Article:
Now, I have worked in Colorado and South Carolina, respectively union and right-to-work, and I can tell you right now that a unionized state is about a billion times better for everyone who isn’t rich. The average standard of living for a musician in Colorado is well above that of South Carolina. Regional orchestras pay better, gigs are much less shady and you can actually count on getting paid for the work you do. Furthermore, in the event that something goes wrong, well …
Both the Colorado Symphony and the Charleston Symphony were in exactly the situation I described at the beginning of this article. Colorado is still up and running. Charleston was dissolved and reorganized to screw the musicians.
The union is the only protection against a superior employer negotiating position. All workers need their unions to preserve their security and basic working conditions. When I join an orchestra, I am entering into their organization as a participating and supporting member of their goals, and in a right-to-work state a symphony would be populated with an impossible mish-mash of union-supported and un-union supported members. And unfortunately, this is a pathetically weak negotiating position, because the union members have to negotiate on behalf of themselves as well as a bunch of people that don’t care in the slightest beyond saving a few bucks in union dues.
I cannot possibly decry right-to-work with any greater decibel. In each and every case I know where comparable industries exist, inevitably the right-to-work employees get far less than their unionized counterparts. Ohio shouldn’t even consider passing right-to-work legislation unless its citizens in the middle and lower classes are fully prepared to sacrifice themselves on the altar of the economic morality of the rich.
Benjamin Tomkins is a violinist, teacher, journalist, and critically acclaimed composer currently living in Denver, Colo. He hates stupidity, and generally believes that the volume of one’s voice is inversely proportional to one’s knowledge of the issue. Reach Ben Tomkins at BenTomkins@DaytonCityPaper.com.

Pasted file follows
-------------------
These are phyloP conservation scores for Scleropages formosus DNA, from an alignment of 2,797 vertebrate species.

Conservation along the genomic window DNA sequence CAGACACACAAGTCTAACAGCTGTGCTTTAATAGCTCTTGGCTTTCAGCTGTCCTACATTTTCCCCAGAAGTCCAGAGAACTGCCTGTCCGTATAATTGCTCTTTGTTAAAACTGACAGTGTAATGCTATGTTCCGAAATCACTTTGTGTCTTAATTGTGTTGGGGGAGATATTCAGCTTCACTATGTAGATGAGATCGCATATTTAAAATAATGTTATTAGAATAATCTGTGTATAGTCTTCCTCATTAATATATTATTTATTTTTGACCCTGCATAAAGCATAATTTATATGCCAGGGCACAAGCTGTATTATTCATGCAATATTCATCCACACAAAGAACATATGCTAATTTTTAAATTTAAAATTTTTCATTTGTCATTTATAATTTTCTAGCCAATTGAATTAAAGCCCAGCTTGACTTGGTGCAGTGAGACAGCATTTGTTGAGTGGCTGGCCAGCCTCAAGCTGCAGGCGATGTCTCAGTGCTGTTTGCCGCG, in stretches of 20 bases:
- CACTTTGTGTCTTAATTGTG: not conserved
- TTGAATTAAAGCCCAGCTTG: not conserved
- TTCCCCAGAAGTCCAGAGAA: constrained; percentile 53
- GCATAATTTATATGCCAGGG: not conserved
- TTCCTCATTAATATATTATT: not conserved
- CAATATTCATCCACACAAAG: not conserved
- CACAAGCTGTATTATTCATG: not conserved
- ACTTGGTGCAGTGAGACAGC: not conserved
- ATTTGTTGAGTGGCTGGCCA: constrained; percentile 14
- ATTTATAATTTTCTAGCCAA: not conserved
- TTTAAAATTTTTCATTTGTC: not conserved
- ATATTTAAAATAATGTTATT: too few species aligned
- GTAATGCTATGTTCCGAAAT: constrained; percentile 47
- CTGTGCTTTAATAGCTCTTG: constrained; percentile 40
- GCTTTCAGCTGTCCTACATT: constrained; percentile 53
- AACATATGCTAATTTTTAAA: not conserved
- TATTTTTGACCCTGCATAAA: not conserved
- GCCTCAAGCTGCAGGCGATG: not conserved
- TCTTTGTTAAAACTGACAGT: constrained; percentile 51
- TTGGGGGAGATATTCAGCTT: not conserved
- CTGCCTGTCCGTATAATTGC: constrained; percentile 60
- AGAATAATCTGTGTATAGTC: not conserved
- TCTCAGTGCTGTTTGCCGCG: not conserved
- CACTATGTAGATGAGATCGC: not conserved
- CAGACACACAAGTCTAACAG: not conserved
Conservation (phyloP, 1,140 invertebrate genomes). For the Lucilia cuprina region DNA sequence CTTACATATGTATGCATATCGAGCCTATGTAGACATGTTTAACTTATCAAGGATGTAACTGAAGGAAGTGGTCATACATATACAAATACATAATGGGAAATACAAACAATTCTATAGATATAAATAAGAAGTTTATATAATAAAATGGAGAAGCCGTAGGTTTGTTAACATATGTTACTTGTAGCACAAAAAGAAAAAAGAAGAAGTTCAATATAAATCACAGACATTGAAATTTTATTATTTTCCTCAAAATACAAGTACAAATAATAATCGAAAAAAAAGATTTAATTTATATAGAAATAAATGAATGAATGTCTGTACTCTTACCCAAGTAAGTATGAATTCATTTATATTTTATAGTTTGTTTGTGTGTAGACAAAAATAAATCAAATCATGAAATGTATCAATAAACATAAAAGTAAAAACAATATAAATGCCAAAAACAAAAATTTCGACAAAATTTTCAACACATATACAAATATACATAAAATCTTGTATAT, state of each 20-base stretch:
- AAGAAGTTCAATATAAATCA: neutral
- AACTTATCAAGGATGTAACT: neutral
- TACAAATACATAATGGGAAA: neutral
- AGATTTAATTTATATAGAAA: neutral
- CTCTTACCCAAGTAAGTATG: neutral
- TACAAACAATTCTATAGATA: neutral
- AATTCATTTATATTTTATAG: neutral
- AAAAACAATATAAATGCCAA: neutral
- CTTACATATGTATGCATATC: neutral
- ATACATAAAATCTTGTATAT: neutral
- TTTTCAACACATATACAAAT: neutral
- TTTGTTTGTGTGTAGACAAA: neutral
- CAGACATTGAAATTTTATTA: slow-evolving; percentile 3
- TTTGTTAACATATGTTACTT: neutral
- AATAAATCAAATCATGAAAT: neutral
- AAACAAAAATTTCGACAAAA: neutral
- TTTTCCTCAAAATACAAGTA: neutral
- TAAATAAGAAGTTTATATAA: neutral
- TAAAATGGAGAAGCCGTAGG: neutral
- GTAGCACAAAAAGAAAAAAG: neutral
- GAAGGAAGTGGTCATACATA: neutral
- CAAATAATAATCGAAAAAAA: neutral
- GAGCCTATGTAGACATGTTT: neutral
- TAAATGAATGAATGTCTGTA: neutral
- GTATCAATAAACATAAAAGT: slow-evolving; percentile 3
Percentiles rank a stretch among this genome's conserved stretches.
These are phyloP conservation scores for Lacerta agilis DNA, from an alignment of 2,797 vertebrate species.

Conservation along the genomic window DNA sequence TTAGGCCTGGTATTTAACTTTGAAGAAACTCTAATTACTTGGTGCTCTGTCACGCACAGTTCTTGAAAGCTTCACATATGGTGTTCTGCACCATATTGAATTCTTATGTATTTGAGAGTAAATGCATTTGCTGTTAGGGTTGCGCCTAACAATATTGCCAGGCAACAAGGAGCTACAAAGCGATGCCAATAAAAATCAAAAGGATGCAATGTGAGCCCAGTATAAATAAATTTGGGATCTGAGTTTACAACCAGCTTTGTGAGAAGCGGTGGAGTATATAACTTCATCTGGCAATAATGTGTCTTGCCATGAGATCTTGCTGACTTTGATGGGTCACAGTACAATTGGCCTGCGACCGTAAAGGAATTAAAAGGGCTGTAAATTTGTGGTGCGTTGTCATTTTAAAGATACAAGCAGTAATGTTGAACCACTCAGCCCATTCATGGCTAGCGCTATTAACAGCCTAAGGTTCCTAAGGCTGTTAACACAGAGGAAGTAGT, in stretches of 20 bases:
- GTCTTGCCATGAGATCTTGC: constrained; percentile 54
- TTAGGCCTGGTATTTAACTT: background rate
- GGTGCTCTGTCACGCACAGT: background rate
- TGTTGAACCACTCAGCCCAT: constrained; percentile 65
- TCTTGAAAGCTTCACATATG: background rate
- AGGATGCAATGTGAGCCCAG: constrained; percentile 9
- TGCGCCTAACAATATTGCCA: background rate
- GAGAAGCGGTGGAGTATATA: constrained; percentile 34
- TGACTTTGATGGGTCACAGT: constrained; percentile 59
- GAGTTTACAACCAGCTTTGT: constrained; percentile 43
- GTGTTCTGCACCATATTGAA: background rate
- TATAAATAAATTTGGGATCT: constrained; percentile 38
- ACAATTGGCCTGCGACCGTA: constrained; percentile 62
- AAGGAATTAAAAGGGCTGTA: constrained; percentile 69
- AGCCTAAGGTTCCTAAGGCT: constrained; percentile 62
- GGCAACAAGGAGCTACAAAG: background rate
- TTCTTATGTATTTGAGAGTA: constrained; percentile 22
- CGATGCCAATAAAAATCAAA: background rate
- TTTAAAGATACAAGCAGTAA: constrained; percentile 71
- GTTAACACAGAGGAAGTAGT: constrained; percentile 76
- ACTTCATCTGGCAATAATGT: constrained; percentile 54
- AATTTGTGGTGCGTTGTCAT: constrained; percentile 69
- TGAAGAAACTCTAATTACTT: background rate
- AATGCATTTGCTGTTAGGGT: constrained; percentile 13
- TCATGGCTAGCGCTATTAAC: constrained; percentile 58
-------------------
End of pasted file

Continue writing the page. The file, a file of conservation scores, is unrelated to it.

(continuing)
Debate Forum Right
The right to work, an inalienable American right
It is 1962 and I find that I have qualified for my first job at the Kroger company as a sack boy. The prevailing wage at that time was $1 to $1.25 per hour if you worked in a drug store (remember Harry Bailey?) or numerous other jobs for high schoolers in a small business. But my new job paid $1.37 hourly, and in addition to achieving this princely sum, I was automatically enrolled as a member of the Retail Clerks union. I recall that a sizable chunk of my income was removed as an initiation fee and that the hourly rate may well have been below that which my friend made at the Pancake House after the financial extraction but, after all, that was the price of being a union member. I never wore a union jacket, participated in a strike or filed a grievance. In fact, I really never knew who or if anyone represented my interests as a sack boy. I just did my job and turned over the dues every two weeks.
During that era, however, the economic power of Dayton was declining. National Cash Register, scene of numerous strikes, was slowly shifting its labor force elsewhere after they repeatedly told the union bosses they could no longer afford sudden and repeated work stoppages. Those who were unlucky enough to be on Brown Street or South Main Street at 4 p.m. knew how busy the place was then. Recently, even the world headquarters – with Obama stimulus money – was moved to Georgia where, as a right-to-work state, according to Fortune magazine the company is hiring 500 new workers and intends to hire another 370 workers for jobs imported from overseas. Then, in 1982, McCall Printing, aka Dayton Press, closed its doors for the final time. In its heyday, it was the printer of over 40 different magazines, but had to deal with twelve separate labor contracts. It is now a vacant lot on McCall Street.